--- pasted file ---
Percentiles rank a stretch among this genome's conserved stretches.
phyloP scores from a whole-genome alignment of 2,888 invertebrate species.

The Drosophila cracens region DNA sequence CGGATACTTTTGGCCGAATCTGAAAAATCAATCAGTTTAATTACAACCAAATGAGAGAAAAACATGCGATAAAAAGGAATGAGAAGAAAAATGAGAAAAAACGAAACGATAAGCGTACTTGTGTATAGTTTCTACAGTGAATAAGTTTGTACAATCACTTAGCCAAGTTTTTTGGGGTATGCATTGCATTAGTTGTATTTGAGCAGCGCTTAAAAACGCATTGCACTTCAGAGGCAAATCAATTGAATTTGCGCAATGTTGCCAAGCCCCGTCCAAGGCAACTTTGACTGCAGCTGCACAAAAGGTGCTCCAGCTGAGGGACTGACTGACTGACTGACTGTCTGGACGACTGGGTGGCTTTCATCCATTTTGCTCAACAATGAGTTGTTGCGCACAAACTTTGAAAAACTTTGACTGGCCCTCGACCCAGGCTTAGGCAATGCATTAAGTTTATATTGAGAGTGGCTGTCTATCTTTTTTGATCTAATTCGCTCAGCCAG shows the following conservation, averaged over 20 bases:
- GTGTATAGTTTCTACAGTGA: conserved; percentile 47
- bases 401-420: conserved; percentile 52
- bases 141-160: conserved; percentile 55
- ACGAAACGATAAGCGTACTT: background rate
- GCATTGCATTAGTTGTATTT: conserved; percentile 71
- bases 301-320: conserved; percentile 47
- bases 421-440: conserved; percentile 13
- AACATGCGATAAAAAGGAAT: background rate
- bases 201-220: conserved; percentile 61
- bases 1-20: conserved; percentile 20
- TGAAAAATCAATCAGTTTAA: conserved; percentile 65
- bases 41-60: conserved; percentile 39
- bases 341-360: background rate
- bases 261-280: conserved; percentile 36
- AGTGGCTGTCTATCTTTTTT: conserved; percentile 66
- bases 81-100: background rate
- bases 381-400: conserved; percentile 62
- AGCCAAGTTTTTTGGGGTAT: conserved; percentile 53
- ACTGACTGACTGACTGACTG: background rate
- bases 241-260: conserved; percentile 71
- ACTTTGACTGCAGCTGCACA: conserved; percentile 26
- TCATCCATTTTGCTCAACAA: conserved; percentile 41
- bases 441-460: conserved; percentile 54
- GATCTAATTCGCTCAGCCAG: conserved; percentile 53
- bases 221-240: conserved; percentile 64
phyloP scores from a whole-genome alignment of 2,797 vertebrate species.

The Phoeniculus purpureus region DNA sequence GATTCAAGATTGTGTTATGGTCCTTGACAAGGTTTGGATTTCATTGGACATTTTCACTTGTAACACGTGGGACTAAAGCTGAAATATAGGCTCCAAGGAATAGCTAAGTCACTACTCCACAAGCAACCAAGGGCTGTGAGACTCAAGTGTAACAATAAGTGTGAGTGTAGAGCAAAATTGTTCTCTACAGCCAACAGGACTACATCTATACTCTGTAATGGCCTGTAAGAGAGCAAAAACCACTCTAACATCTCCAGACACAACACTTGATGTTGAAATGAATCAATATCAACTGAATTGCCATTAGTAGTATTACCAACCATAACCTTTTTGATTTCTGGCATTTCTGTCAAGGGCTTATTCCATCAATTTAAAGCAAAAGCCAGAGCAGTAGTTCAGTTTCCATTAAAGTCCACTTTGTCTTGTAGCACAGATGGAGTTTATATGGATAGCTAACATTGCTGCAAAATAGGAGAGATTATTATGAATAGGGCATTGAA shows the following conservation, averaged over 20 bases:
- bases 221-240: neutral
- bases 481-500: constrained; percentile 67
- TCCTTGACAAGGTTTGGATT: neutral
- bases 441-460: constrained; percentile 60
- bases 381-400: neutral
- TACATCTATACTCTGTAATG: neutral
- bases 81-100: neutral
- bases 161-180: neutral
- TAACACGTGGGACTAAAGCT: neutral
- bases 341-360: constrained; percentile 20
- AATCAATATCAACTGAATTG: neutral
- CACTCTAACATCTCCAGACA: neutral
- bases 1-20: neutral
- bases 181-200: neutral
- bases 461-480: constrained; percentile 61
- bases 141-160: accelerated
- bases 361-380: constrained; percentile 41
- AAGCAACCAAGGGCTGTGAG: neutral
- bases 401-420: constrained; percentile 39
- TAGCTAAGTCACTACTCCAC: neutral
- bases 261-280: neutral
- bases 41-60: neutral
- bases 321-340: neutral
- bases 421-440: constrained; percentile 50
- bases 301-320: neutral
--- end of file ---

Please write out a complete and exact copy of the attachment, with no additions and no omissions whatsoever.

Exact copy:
Percentiles rank a stretch among this genome's conserved stretches.
phyloP scores from a whole-genome alignment of 2,888 invertebrate species.

The Drosophila cracens region DNA sequence CGGATACTTTTGGCCGAATCTGAAAAATCAATCAGTTTAATTACAACCAAATGAGAGAAAAACATGCGATAAAAAGGAATGAGAAGAAAAATGAGAAAAAACGAAACGATAAGCGTACTTGTGTATAGTTTCTACAGTGAATAAGTTTGTACAATCACTTAGCCAAGTTTTTTGGGGTATGCATTGCATTAGTTGTATTTGAGCAGCGCTTAAAAACGCATTGCACTTCAGAGGCAAATCAATTGAATTTGCGCAATGTTGCCAAGCCCCGTCCAAGGCAACTTTGACTGCAGCTGCACAAAAGGTGCTCCAGCTGAGGGACTGACTGACTGACTGACTGTCTGGACGACTGGGTGGCTTTCATCCATTTTGCTCAACAATGAGTTGTTGCGCACAAACTTTGAAAAACTTTGACTGGCCCTCGACCCAGGCTTAGGCAATGCATTAAGTTTATATTGAGAGTGGCTGTCTATCTTTTTTGATCTAATTCGCTCAGCCAG shows the following conservation, averaged over 20 bases:
- GTGTATAGTTTCTACAGTGA: conserved; percentile 47
- bases 401-420: conserved; percentile 52
- bases 141-160: conserved; percentile 55
- ACGAAACGATAAGCGTACTT: background rate
- GCATTGCATTAGTTGTATTT: conserved; percentile 71
- bases 301-320: conserved; percentile 47
- bases 421-440: conserved; percentile 13
- AACATGCGATAAAAAGGAAT: background rate
- bases 201-220: conserved; percentile 61
- bases 1-20: conserved; percentile 20
- TGAAAAATCAATCAGTTTAA: conserved; percentile 65
- bases 41-60: conserved; percentile 39
- bases 341-360: background rate
- bases 261-280: conserved; percentile 36
- AGTGGCTGTCTATCTTTTTT: conserved; percentile 66
- bases 81-100: background rate
- bases 381-400: conserved; percentile 62
- AGCCAAGTTTTTTGGGGTAT: conserved; percentile 53
- ACTGACTGACTGACTGACTG: background rate
- bases 241-260: conserved; percentile 71
- ACTTTGACTGCAGCTGCACA: conserved; percentile 26
- TCATCCATTTTGCTCAACAA: conserved; percentile 41
- bases 441-460: conserved; percentile 54
- GATCTAATTCGCTCAGCCAG: conserved; percentile 53
- bases 221-240: conserved; percentile 64
phyloP scores from a whole-genome alignment of 2,797 vertebrate species.

The Phoeniculus purpureus region DNA sequence GATTCAAGATTGTGTTATGGTCCTTGACAAGGTTTGGATTTCATTGGACATTTTCACTTGTAACACGTGGGACTAAAGCTGAAATATAGGCTCCAAGGAATAGCTAAGTCACTACTCCACAAGCAACCAAGGGCTGTGAGACTCAAGTGTAACAATAAGTGTGAGTGTAGAGCAAAATTGTTCTCTACAGCCAACAGGACTACATCTATACTCTGTAATGGCCTGTAAGAGAGCAAAAACCACTCTAACATCTCCAGACACAACACTTGATGTTGAAATGAATCAATATCAACTGAATTGCCATTAGTAGTATTACCAACCATAACCTTTTTGATTTCTGGCATTTCTGTCAAGGGCTTATTCCATCAATTTAAAGCAAAAGCCAGAGCAGTAGTTCAGTTTCCATTAAAGTCCACTTTGTCTTGTAGCACAGATGGAGTTTATATGGATAGCTAACATTGCTGCAAAATAGGAGAGATTATTATGAATAGGGCATTGAA shows the following conservation, averaged over 20 bases:
- bases 221-240: neutral
- bases 481-500: constrained; percentile 67
- TCCTTGACAAGGTTTGGATT: neutral
- bases 441-460: constrained; percentile 60
- bases 381-400: neutral
- TACATCTATACTCTGTAATG: neutral
- bases 81-100: neutral
- bases 161-180: neutral
- TAACACGTGGGACTAAAGCT: neutral
- bases 341-360: constrained; percentile 20
- AATCAATATCAACTGAATTG: neutral
- CACTCTAACATCTCCAGACA: neutral
- bases 1-20: neutral
- bases 181-200: neutral
- bases 461-480: constrained; percentile 61
- bases 141-160: accelerated
- bases 361-380: constrained; percentile 41
- AAGCAACCAAGGGCTGTGAG: neutral
- bases 401-420: constrained; percentile 39
- TAGCTAAGTCACTACTCCAC: neutral
- bases 261-280: neutral
- bases 41-60: neutral
- bases 321-340: neutral
- bases 421-440: constrained; percentile 50
- bases 301-320: neutral